USS Cooper tech record attempt

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Posted by CDNN on May 23, 2005 at 16:46:10:

Deep wreck tech diving team in Ormoc Bay for world record dive
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ORMOC, Philippines (22 May 2005) -- The deep wreck technical diving team has assembled at the Bay of Ormoc in the Leyte Gulf to deploy equipment and make final preparations for a world record dive attempt that has no margin for error.

Surface support team manager Roscoe Thompson of Action Divers in Puerto Galera, which is sponsoring the dive along with Dive VIP Seaside Resort, told CDNN the primary dive support vessel left Puerto Galera this morning for the site where the USS Cooper sank on December 3, 1944 during the Battle of Ormoc Bay after it was hit by a Japanese torpedo. Of the 359 officers and enlisted personnel aboard the American destroyer, 191 died.

Now some of the world's leading technical divers as well as survivors of the battle have gathered to honor those who made the ultimate sacrifice to defeat the Japanese during World War Two. If successful, on Saturday morning, May 28, the team will place a memorial plaque on the USS Cooper 60 years after the war ended.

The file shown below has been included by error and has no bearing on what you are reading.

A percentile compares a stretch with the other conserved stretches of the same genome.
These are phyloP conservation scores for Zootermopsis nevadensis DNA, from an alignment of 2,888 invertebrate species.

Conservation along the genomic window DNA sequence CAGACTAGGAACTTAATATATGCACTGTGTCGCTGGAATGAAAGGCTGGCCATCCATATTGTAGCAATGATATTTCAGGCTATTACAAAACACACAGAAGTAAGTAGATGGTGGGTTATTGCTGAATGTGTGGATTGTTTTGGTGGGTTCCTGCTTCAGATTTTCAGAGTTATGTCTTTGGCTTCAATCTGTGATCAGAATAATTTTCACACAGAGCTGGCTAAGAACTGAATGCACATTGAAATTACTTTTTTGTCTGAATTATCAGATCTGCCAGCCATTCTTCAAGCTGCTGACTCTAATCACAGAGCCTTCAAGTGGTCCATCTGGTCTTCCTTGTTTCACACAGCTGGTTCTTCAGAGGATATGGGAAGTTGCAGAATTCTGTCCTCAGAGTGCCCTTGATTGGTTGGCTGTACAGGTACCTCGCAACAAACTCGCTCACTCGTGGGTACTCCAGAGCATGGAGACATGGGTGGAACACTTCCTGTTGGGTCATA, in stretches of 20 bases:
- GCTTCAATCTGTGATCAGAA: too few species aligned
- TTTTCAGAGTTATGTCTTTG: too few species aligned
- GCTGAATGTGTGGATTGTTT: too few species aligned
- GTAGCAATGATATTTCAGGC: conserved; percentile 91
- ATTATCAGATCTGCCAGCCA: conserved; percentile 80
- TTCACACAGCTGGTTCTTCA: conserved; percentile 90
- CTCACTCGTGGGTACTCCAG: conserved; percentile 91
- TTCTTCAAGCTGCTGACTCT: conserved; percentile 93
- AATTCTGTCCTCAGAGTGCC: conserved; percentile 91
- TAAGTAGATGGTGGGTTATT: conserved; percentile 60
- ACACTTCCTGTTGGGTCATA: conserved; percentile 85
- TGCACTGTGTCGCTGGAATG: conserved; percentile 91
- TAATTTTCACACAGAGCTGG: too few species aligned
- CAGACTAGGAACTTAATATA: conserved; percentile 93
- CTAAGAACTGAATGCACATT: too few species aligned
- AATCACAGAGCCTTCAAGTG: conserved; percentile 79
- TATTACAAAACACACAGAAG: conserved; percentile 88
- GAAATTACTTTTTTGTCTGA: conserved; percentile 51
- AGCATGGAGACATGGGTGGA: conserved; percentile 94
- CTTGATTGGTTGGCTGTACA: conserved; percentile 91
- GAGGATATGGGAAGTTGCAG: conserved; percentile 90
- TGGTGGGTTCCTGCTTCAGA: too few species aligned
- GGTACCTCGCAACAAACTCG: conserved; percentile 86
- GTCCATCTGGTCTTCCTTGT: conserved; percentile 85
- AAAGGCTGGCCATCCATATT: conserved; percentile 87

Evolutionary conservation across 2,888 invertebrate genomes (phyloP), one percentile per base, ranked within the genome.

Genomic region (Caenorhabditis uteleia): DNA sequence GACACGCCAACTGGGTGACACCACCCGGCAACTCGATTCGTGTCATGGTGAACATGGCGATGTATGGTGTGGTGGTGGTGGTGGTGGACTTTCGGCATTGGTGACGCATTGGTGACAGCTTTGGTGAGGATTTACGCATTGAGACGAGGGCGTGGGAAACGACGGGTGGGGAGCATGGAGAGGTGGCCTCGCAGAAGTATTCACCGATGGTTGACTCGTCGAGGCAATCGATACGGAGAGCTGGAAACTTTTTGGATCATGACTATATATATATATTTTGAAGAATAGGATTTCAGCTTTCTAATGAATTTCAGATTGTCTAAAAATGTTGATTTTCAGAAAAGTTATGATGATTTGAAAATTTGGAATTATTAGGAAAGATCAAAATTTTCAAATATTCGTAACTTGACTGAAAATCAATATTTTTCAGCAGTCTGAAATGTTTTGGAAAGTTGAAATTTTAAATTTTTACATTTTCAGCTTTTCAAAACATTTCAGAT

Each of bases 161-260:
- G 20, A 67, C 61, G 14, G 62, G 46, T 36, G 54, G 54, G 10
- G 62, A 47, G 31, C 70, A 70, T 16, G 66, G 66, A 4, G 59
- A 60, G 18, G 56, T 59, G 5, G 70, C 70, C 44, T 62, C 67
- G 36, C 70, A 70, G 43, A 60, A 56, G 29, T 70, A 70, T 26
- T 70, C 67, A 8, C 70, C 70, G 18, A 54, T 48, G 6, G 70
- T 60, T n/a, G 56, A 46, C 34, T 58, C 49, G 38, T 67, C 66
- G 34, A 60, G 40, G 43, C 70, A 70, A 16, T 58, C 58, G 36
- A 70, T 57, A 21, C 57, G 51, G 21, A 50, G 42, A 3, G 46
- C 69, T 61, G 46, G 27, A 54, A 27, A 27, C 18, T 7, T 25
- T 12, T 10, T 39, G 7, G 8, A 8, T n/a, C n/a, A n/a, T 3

"We are now deploying equipment, testing it and acclimating the team to local conditions with warm-up dives down to 150 meters," said Simon Birtles, Director of Technical Diver Education at Action Divers.

"Although no one has ever been this deep in the extremely demanding conditions of Ormoc Bay, we feel very positive and confident about the dive," added Birtles. "We've all put a lot of work into organising the whole dive and going over and over the dive runs, mixed gasses and all of the myriad details required to reach the USS Cooper and get everybody safely back to the dive platform."

The current deep wreck dive record of 177 meters is held by Mark Ellyatt who also made the world's deepest dive on open circuit scuba in December 2003.

Ellyatt told CDNN he and the late John Bennett, who died last year on a commercial wreck diving job in South Korea, had been planning similar extreme dives deeper than 200 meters to other Japanese war wrecks in the same area.

"The water at depth will likely be very cold and visibility severely compromised," Ellyatt said. "When I dived the deepest wreck (SS BADEN) at 177m in the English Channel in 1999 and 2000, the conditions were very poor with strong current also--the Leyte Gulf area (Ormoc Bay) will also likely have unpredictable currents due to streams and eddys at depth."

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